Sabrewing prototype VTOL breaks a weight-lifting record
It goes without saying that the heavier a load a cargo aircraft can carry, the more useful that aircraft becomes. Well, the RG-1-A Alpha has reportedly just broken a record, by "dead-lifting" more weight than any autonomous VTOL has previously managed.
Designed by California aviation startup Sabrewing, the Alpha is a pre-production version of the company's Rhaegal uncrewed cargo VTOL (vertical take-off and landing) aircraft.
In its recent maiden hover flight, it lifted a payload of 829 lb (374 kg). According to Sabrewing, this exceeded "the previous world record for the 'dead-lift' of any commercial, vertical take-off, uncrewed air vehicle (UAV)." What's more, the Alpha is said to be capable of dead-lifting up to 3,100 lb (1,406 kg).
By way of comparison, the Skyf drone set a world record in 2018 by lifting 440 lb (220 kg) – a figure that's currently matched by the Volocopter drone. Elroy Air's Chaparral C1 VTOL hefts up to 500 lb (227kg).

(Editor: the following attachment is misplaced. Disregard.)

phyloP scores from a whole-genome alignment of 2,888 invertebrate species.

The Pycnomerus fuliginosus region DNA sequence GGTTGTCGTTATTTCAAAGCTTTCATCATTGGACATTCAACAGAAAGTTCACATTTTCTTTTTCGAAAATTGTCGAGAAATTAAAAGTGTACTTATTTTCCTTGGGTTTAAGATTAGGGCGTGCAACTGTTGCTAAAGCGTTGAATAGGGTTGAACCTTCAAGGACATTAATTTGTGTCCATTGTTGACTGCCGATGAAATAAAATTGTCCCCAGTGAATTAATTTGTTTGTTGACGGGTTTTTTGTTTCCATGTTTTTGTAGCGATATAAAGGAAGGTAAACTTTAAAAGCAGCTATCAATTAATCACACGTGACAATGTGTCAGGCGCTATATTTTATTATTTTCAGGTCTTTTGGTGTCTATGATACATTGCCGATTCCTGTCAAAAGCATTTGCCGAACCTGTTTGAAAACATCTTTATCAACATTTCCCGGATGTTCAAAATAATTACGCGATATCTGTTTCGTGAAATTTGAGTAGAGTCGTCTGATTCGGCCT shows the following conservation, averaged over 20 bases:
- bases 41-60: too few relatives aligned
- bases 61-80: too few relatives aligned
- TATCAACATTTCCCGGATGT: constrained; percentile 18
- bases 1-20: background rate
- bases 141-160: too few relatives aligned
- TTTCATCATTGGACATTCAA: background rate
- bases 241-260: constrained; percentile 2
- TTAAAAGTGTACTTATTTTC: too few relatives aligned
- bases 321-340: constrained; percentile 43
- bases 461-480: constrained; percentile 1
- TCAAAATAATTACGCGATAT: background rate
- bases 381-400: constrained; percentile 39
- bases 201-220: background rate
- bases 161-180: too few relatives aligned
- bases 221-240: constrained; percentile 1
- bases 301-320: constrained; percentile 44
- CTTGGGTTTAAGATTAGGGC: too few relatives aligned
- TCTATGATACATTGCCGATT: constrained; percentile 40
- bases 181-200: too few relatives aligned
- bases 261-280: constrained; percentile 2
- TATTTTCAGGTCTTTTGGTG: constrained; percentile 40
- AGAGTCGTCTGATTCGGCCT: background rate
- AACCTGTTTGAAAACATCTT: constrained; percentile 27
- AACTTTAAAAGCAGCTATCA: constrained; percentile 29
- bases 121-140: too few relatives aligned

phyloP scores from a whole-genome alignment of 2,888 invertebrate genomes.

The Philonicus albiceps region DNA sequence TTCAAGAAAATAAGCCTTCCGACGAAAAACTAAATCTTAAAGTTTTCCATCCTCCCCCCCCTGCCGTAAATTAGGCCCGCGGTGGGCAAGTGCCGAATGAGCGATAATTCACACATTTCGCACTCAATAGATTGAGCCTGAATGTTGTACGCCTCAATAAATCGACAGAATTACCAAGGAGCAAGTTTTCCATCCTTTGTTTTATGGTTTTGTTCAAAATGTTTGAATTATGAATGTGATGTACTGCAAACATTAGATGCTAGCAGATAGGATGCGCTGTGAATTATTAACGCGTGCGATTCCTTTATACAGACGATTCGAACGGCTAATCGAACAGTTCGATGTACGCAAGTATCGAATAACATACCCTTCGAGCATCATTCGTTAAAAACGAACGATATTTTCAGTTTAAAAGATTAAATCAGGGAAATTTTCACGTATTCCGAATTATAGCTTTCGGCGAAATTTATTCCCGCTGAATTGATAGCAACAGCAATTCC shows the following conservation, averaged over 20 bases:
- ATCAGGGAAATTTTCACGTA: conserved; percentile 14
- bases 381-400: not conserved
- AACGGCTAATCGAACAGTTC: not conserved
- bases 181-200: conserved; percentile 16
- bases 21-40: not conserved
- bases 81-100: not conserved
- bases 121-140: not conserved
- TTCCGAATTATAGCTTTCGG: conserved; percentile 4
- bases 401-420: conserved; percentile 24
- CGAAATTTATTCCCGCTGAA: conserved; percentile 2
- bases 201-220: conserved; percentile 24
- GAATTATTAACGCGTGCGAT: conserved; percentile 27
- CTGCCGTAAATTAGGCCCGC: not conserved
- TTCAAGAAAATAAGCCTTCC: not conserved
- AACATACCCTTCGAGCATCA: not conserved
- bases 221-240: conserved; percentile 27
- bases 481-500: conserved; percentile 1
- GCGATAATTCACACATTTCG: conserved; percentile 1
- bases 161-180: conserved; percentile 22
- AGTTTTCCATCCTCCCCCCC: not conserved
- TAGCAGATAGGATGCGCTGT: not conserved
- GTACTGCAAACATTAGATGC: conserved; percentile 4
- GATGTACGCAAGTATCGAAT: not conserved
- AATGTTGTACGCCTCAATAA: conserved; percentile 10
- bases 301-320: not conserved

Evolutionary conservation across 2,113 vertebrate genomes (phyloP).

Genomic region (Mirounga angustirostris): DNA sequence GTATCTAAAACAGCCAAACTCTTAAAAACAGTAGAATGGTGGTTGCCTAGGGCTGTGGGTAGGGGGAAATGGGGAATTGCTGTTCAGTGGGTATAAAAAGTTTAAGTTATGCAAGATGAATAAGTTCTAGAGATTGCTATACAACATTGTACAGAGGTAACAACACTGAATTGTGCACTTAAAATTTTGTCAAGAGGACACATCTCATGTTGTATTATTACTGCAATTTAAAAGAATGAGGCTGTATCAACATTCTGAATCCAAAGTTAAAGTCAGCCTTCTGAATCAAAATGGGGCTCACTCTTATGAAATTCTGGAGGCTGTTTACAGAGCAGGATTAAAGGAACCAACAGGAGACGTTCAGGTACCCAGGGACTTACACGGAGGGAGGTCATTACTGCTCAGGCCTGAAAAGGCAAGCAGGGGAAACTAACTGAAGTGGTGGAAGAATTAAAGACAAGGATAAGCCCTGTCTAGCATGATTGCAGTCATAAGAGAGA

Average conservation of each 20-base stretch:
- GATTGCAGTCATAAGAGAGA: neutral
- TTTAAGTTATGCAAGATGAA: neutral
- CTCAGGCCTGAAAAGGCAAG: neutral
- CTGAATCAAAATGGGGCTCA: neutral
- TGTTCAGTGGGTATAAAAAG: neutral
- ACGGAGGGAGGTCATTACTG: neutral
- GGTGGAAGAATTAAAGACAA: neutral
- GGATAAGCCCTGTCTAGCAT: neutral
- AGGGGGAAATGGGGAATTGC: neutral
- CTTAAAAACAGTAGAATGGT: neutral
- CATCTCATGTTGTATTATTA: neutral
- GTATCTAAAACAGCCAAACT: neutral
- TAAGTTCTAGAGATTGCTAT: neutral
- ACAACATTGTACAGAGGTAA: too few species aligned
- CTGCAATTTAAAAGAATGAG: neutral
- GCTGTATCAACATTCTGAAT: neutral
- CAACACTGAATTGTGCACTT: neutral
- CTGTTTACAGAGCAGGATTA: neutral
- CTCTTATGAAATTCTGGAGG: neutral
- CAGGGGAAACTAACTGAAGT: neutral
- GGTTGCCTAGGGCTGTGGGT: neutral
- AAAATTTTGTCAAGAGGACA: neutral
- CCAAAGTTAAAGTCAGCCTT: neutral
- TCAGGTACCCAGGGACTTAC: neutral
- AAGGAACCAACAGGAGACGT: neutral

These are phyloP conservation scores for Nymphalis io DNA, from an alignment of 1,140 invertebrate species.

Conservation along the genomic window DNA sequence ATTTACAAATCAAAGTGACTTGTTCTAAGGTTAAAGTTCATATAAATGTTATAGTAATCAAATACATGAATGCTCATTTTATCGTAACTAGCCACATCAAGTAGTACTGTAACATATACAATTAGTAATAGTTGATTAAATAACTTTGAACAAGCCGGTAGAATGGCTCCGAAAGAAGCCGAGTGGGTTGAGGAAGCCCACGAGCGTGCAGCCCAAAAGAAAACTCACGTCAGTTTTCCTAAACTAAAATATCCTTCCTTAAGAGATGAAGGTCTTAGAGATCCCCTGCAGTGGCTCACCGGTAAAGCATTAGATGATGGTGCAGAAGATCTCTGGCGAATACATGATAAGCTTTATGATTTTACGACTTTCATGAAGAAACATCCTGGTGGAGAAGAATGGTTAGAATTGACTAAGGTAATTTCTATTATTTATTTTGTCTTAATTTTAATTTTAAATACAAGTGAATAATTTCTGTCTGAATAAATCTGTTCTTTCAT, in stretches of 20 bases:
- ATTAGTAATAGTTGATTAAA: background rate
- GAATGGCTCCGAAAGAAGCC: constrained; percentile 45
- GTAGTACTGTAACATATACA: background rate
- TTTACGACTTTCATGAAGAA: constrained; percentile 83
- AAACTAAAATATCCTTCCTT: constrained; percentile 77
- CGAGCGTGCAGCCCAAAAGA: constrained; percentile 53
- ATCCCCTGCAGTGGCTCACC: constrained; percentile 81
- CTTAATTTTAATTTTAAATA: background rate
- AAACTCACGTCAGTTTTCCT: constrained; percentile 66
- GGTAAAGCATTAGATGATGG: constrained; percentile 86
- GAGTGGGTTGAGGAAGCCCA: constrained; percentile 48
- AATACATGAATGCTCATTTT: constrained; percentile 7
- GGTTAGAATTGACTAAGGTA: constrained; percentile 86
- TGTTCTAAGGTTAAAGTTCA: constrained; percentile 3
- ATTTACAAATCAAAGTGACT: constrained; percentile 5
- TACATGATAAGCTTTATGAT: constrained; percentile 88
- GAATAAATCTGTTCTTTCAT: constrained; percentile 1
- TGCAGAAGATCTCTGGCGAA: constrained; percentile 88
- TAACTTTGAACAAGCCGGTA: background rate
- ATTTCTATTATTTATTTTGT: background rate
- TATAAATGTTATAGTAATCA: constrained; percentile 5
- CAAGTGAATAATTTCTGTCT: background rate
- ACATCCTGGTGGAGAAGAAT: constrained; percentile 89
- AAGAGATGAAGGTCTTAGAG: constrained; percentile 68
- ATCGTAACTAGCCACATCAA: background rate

And should you be wondering, dead-lifting refers to lifting a load straight up from the ground, using nothing but the thrust from the motors. All things being equal, fixed-wing aircraft are able to lift heavier loads than VTOLs, thanks to the lift provided by their wings.
With that fact in mind, it should be noted that the Alpha is also capable of traditional fixed-wing flight, as its four ducted fans can tilt from a horizontal to vertical orientation. When flying in such a manner, it's reportedly capable of lifting and transporting payloads of up to 2 US tons (4,000 lb/1,814 kg).
As far as other specs go, the Alpha itself tips the scales at 2,700 lb (1,225 kg), has a top forward speed of 230 mph (370 km/h) and can reach a maximum altitude of 22,000 ft (6,700 m).
It features a turbo-electric drivetrain, which incorporates an Ariel 2E turbine-based motor made by French aerospace firm Safran. Capable of running on 50% sustainable aviation fuel, that motor turns an electric generator which produces almost 1 megawatt of electric energy, which in turn powers the four fans' electric motors.
Plans call for the commercial version of the Rhaegal to be 47.9 ft long (14.6 m), have a wingspan of 55.8 ft (17 m), and be capable of dead-lifting up to 5,400 lb (2,454 kg) – in fixed-wing mode, it should be able to lift and carry 10,000 lb (4,545 kg).
Sabrewing reportedly already has purchase orders for 28 of the aircraft, to be used by the World Food/World Health program. Delivery of those units is scheduled to begin next December.